First Time Publishing Question

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kjs1130

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Hello,

I recently started doing photography more than just a hobby and I have a few questions.

I currently do sports photography mainly. All of my sports shots came from public lacrosse games involving minors. It is good to note that I did have a sibling playing on the field during every game I took pictures at, I didn't go to random games and take pictures. I am starting to build my portfolio online, and I need to know if there are any legal issues when it comes to publishing shots of minors online. I did not get any kind of release of information. It is hard to identify who the minors are unless you know the jersey number of the minor. Any pictures that have a recognizable face I will not be publishing online in my public forum.

Can I publish these pictures in my portfolio, or do I need to get into contact with the parent of the minors before publishing them?

Thank you!

*Edit*
The season is over. It might be possible for me to get an email list from the coach. I am only using the images in my portfolio. I will not be making a profit off of the images.

I won't just be using back of the head shots. It is required for boys to wear helmets. So a lot of my action shots are not close-ups of players faces.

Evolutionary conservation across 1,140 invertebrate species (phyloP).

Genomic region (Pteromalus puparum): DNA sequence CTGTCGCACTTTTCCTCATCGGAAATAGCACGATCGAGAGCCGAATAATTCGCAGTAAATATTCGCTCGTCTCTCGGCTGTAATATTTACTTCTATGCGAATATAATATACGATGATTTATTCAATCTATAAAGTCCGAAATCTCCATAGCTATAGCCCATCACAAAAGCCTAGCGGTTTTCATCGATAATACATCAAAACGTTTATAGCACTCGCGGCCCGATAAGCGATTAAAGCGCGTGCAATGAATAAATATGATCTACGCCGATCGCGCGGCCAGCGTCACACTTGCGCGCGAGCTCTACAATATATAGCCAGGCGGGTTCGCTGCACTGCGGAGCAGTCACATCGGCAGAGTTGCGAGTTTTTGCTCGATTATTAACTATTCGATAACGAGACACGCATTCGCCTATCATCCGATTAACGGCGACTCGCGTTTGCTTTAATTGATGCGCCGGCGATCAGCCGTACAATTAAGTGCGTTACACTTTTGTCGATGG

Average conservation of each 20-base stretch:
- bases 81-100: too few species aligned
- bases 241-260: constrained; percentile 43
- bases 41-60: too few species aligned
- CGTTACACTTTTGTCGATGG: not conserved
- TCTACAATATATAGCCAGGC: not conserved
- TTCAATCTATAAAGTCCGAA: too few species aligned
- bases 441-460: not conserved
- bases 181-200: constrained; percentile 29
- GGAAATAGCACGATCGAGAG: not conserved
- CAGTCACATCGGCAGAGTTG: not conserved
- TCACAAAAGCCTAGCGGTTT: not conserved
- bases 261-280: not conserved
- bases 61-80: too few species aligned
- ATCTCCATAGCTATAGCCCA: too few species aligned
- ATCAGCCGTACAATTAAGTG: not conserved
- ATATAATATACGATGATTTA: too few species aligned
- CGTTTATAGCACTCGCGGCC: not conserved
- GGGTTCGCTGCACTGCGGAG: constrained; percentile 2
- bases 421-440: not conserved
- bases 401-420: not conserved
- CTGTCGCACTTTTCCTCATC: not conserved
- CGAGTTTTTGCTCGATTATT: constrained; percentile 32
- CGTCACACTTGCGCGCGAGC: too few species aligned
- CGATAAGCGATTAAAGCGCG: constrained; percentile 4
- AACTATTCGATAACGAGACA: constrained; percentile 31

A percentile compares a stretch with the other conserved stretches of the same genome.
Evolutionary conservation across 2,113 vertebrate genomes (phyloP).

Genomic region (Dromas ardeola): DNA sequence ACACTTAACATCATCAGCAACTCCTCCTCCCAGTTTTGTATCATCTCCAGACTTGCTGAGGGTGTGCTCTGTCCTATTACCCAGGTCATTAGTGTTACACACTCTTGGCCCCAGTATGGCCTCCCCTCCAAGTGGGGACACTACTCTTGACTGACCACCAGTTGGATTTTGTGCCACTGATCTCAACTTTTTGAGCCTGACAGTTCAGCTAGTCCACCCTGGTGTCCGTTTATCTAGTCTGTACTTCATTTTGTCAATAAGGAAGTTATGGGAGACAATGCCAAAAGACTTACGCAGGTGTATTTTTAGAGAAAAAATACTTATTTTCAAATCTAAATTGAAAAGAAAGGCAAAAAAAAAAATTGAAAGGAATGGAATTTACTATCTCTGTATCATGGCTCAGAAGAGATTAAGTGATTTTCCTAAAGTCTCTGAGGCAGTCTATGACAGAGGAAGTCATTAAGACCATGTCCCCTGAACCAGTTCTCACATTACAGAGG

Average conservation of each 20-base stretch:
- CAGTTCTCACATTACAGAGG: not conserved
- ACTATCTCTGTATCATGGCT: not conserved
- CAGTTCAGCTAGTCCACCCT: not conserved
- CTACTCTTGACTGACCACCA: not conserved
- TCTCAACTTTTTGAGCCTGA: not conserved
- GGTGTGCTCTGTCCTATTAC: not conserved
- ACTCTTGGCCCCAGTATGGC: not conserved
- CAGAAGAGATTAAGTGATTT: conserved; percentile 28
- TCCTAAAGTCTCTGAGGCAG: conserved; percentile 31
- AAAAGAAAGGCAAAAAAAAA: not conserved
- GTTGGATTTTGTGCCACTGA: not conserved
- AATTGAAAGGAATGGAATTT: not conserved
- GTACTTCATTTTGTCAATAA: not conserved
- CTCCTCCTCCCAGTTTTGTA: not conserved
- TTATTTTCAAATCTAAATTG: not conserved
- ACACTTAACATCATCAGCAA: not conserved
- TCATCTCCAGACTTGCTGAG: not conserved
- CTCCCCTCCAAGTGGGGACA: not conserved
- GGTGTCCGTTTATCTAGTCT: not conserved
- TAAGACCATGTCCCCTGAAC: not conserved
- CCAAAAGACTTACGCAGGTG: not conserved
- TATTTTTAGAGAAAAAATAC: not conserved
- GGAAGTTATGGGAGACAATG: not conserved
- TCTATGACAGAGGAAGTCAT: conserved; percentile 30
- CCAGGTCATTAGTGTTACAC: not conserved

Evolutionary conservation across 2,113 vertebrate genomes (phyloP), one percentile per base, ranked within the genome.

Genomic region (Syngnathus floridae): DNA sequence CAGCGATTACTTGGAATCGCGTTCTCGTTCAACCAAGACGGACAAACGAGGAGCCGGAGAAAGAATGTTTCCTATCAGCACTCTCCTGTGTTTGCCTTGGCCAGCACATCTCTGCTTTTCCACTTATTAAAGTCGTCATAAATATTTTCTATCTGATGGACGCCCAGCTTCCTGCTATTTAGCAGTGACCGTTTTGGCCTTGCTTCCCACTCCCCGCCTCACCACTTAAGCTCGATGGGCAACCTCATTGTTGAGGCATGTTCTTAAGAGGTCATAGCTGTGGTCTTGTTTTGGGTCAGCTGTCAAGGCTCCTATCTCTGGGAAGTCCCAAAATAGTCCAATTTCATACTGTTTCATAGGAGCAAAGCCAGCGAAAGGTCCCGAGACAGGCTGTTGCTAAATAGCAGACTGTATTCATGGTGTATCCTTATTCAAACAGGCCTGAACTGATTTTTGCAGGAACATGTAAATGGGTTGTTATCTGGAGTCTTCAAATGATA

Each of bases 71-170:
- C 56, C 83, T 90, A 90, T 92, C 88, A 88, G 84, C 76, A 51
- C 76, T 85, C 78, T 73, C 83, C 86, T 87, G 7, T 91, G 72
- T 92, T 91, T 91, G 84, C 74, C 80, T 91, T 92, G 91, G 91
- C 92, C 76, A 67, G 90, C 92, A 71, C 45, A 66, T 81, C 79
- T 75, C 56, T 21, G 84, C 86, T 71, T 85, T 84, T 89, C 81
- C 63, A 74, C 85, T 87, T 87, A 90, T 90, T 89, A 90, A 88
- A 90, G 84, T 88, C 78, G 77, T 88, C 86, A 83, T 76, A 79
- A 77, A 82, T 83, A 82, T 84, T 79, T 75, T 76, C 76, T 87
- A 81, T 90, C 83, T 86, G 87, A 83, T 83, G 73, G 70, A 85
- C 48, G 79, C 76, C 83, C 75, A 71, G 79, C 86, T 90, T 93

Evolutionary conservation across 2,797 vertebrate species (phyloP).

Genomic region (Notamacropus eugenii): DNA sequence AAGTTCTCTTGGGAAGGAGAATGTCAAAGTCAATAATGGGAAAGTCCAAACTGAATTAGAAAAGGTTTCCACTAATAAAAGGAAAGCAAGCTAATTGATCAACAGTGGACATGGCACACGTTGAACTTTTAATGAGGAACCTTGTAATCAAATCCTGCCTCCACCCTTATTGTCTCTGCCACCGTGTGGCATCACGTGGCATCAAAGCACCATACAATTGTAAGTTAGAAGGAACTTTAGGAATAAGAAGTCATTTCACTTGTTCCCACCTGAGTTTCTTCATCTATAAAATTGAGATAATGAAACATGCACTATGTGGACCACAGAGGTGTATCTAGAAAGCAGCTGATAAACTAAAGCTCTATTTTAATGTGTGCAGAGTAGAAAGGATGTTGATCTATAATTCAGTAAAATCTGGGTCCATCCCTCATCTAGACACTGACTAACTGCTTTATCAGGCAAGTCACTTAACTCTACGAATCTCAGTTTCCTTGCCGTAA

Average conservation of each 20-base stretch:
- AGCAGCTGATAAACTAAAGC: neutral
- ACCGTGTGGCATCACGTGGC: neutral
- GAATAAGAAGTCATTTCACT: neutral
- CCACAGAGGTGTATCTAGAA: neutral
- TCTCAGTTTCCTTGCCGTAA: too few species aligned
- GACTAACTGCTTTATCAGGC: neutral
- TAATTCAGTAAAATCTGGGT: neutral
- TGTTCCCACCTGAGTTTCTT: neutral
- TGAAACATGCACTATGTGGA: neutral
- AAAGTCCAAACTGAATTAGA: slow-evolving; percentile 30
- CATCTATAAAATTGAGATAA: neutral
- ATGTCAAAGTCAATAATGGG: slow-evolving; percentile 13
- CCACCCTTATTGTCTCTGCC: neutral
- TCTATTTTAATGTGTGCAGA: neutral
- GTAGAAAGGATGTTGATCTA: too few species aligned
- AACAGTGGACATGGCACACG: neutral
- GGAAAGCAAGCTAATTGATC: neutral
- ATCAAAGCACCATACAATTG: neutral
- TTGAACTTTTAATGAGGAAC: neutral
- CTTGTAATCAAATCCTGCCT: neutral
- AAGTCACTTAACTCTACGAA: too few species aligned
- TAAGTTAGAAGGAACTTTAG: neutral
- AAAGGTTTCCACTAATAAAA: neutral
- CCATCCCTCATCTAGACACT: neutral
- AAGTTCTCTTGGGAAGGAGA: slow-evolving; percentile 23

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Technically, I don't think you're required to contact the parents, but I *highly* recommend signed releases for any minors that you post online or anywhere else.
 
Model release law varies by state. An online photography forum is a poor place to be seeking legal advice. I recommend you contact an attorney familiar with both release and publication law as it applies in Idaho.
Unlike traffic laws, release laws are not all that cut-and-dried.
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Are Photographs Posted On the Internet Published? | Photo Attorney

In general:
No one in a public setting, like a lacrosse game, can have a "reasonable expectation of privacy". As such, you do not need parental permission to post images of minors online in an editorial (non-commercial) use.
You do need a parental release to use images of minors for commercial use. Here the legal definitions of editorial and commercial use apply, not the general public notion of those terms.

In general:
Photographers are granted latitude for self-publishing and self-promotion.

When you put your images on the Web, in a portfolio or in a catalog to promote yourself, or make the photos available for sale or licensing, this form of self publishing is not considered a form of commercial use that requires a release from the subjects in your photos. Page 127 - A Digital Photographer's Guide to Model Releases: Making the Best Business Decisions with Your Photos of People, Places and Things
 
"I currently do sports photography mainly. ". ie, you took snaps of your brother/sister and their friends playing games.

If you really think you need a 'portfolio', why not just use the pics if your relative?
 
I was just watching the college lacrosse semifinals on ESPN today... I've done sports photography, mostly hockey. In youth sports in my area the coaches usually have releases signed by the parents for publicity purposes already on file. That may not cover you using the photos in your portfolio (especially online as that could be making the photos public) or for any other potential future use. For subjects under 18 I think you'd need the parents' written permission to use the images.